Clinical Practice

We met in October to listen to and discuss two pieces of recorded client work.

The first piece prompted discussion about the effects of apparent knowingness or certainty in the therapist. While therapist confidence might reassure some clients, we saw how it could also block the client’s process. We were particularly interested in the extent to which mis-communications between client and therapist were exacerbated when the therapist is insufficiently tentative . This style in the therapist  seems  to intrude in the development of a mutually understandable language and increases the risk that each person attributes his own meanings. In the extreme , the client is lost and confused.

The second recording provoked a lively discussion about possible ways of responding to the erotic transference, in particular when a client falls in love with the therapist. The main question to emerge was ‘at what point should it be made  known that there can be no romantic future.’ One opinion is that this information should be held back to allow the client to express as much about the loving feelings as he would wish. This approach risks inflating the client’s unrealistic fantasy but allows full expression of the client’s experience. An alternative view was that it is kinder and clearer to make an early intervention to explain that there can be no romantic attachment but the therapist is respectfully interested in hearing more. This might stiffle the clients ability to say fully what he wanted to say, but has the merit of clarity. It seemed to hinge on the extent to which the therapist can convey a quiet steady openness to the subject and the extent to which client is able to continue to explore his feelings in the face of a felt rejection. We were acutely aware of the effort required by the therapist to manage her own powerful feelings in response to a declaration like this from the client.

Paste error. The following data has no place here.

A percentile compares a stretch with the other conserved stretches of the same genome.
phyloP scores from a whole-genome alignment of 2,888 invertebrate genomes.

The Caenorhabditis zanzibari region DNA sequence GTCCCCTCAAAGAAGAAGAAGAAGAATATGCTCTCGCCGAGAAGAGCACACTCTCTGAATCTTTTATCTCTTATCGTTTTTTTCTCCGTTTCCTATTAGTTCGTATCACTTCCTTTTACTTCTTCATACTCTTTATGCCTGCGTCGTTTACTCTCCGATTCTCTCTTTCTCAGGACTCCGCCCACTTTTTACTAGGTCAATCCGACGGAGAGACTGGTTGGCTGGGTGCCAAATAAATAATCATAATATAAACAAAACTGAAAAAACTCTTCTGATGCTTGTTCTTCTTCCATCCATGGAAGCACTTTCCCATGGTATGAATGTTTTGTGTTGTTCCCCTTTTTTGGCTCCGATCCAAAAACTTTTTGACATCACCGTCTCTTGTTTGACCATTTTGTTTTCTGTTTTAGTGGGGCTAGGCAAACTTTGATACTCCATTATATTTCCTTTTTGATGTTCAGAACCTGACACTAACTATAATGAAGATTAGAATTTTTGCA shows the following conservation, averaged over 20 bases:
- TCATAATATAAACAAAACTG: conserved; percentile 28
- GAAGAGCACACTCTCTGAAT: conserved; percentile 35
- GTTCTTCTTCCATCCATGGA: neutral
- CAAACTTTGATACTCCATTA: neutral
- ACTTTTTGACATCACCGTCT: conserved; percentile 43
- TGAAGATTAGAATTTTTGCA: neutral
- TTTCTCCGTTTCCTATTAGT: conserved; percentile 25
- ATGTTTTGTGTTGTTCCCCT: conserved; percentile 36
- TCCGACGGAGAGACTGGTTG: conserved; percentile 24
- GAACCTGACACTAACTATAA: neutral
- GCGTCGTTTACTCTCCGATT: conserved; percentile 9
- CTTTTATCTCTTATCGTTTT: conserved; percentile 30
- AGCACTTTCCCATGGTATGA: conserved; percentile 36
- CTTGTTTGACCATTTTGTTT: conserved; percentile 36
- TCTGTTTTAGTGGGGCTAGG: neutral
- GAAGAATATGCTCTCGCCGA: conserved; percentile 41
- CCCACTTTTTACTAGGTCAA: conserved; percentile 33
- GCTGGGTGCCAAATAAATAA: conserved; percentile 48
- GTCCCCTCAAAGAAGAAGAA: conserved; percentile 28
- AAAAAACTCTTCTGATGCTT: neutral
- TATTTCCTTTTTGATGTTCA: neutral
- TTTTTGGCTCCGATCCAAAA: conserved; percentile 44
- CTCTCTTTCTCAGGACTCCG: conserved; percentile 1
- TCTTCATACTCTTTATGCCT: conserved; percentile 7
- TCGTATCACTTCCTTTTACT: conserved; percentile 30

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Clinical Practice

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